by dreamquick on Wed Dec 04, 2002 at 08:21:25 AM EST

These types of proxies have been around a while because, as you figured out, they are very useful for both debugging and attacking web-apps.

The one I started out using was Achilles but at the moment I'm using Paros because Achilles had a number of flaws and wasn't being updated.  There are likely to be others, but these are the main ones I know of and have used...

Paros (Java based)
http://draco.mine.nu/

Really the only thing it lacks are decent logging options so the data can be replayed at a later date.

- Tony

/* #include <comedy_sig.h> */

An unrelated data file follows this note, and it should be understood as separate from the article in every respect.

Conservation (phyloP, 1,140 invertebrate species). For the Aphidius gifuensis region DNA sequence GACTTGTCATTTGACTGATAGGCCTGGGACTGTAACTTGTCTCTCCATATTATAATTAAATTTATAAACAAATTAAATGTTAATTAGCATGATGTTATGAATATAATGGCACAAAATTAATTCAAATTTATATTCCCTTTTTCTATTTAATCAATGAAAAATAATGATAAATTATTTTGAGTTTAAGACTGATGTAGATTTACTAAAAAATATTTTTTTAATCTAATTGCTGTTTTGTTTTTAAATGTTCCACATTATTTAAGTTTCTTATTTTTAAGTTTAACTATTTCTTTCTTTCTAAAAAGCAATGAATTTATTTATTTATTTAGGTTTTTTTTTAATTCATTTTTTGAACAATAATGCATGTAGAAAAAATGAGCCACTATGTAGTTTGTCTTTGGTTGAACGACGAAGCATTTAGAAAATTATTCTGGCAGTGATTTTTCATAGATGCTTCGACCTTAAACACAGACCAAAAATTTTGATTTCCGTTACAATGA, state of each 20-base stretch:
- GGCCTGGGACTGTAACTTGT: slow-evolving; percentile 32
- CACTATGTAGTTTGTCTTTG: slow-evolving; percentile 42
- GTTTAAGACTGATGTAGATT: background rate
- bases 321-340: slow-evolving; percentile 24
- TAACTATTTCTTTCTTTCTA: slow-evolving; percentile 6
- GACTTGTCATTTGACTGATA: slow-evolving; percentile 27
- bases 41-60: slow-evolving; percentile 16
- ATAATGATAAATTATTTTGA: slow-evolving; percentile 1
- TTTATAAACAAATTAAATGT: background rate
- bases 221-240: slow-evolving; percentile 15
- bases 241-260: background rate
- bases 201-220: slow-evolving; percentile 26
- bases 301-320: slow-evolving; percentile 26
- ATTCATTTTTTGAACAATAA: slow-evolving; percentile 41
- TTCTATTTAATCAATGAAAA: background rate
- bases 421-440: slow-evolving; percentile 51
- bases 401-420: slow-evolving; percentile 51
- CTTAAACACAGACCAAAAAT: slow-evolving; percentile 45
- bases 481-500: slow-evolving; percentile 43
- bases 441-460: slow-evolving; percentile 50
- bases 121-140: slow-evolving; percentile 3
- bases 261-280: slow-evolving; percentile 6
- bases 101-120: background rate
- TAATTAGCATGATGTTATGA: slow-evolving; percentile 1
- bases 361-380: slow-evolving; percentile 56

[ Parent ]
The lawyer must get a bonus for favorable opinions (4.69 / 13) (#43)
by spcmanspiff on Mon Dec 02, 2002 at 10:08:19 PM EST

Unlike a catalog order via phone or mail, your computer tinkering intentionally bypassed anyone able to act as an agent and accept or reject your bid.

It would be like calling up a particularly dim-witted warehouse worker and having him start your order through the fulfillment process for a number of expensive goods, saying "I'll pay the full $1.00!" -- except in this case, you're using a computer instead. You can hardly think of your malformed URL as an "offer" since you knew they would be passed along to fulfillment with no chance for a human to accept or reject it.